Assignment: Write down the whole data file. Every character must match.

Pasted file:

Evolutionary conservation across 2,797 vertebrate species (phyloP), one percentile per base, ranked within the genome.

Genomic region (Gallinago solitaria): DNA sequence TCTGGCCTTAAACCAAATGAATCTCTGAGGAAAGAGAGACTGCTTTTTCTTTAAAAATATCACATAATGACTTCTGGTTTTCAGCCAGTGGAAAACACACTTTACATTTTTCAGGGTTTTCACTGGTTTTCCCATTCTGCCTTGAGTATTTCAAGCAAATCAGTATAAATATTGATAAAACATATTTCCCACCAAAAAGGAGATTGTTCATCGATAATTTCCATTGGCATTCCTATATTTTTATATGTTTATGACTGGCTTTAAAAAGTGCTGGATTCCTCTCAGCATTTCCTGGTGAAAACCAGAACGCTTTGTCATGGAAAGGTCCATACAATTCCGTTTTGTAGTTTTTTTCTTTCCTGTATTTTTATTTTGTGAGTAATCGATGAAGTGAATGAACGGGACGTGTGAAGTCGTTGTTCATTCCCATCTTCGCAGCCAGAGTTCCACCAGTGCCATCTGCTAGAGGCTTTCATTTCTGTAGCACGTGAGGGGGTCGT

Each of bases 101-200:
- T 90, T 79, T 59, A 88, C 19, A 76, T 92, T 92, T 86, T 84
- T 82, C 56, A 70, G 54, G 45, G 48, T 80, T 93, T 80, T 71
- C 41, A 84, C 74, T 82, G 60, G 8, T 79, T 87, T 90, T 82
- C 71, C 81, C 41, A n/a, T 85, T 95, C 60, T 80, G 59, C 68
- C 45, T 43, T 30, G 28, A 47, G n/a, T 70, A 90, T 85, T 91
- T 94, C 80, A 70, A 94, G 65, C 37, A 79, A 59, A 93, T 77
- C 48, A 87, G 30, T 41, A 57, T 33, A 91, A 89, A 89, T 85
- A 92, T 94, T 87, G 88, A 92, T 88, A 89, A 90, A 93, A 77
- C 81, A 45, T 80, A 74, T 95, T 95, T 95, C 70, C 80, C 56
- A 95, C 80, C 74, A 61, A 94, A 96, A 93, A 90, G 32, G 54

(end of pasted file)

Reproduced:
Evolutionary conservation across 2,797 vertebrate species (phyloP), one percentile per base, ranked within the genome.

Genomic region (Gallinago solitaria): DNA sequence TCTGGCCTTAAACCAAATGAATCTCTGAGGAAAGAGAGACTGCTTTTTCTTTAAAAATATCACATAATGACTTCTGGTTTTCAGCCAGTGGAAAACACACTTTACATTTTTCAGGGTTTTCACTGGTTTTCCCATTCTGCCTTGAGTATTTCAAGCAAATCAGTATAAATATTGATAAAACATATTTCCCACCAAAAAGGAGATTGTTCATCGATAATTTCCATTGGCATTCCTATATTTTTATATGTTTATGACTGGCTTTAAAAAGTGCTGGATTCCTCTCAGCATTTCCTGGTGAAAACCAGAACGCTTTGTCATGGAAAGGTCCATACAATTCCGTTTTGTAGTTTTTTTCTTTCCTGTATTTTTATTTTGTGAGTAATCGATGAAGTGAATGAACGGGACGTGTGAAGTCGTTGTTCATTCCCATCTTCGCAGCCAGAGTTCCACCAGTGCCATCTGCTAGAGGCTTTCATTTCTGTAGCACGTGAGGGGGTCGT

Each of bases 101-200:
- T 90, T 79, T 59, A 88, C 19, A 76, T 92, T 92, T 86, T 84
- T 82, C 56, A 70, G 54, G 45, G 48, T 80, T 93, T 80, T 71
- C 41, A 84, C 74, T 82, G 60, G 8, T 79, T 87, T 90, T 82
- C 71, C 81, C 41, A n/a, T 85, T 95, C 60, T 80, G 59, C 68
- C 45, T 43, T 30, G 28, A 47, G n/a, T 70, A 90, T 85, T 91
- T 94, C 80, A 70, A 94, G 65, C 37, A 79, A 59, A 93, T 77
- C 48, A 87, G 30, T 41, A 57, T 33, A 91, A 89, A 89, T 85
- A 92, T 94, T 87, G 88, A 92, T 88, A 89, A 90, A 93, A 77
- C 81, A 45, T 80, A 74, T 95, T 95, T 95, C 70, C 80, C 56
- A 95, C 80, C 74, A 61, A 94, A 96, A 93, A 90, G 32, G 54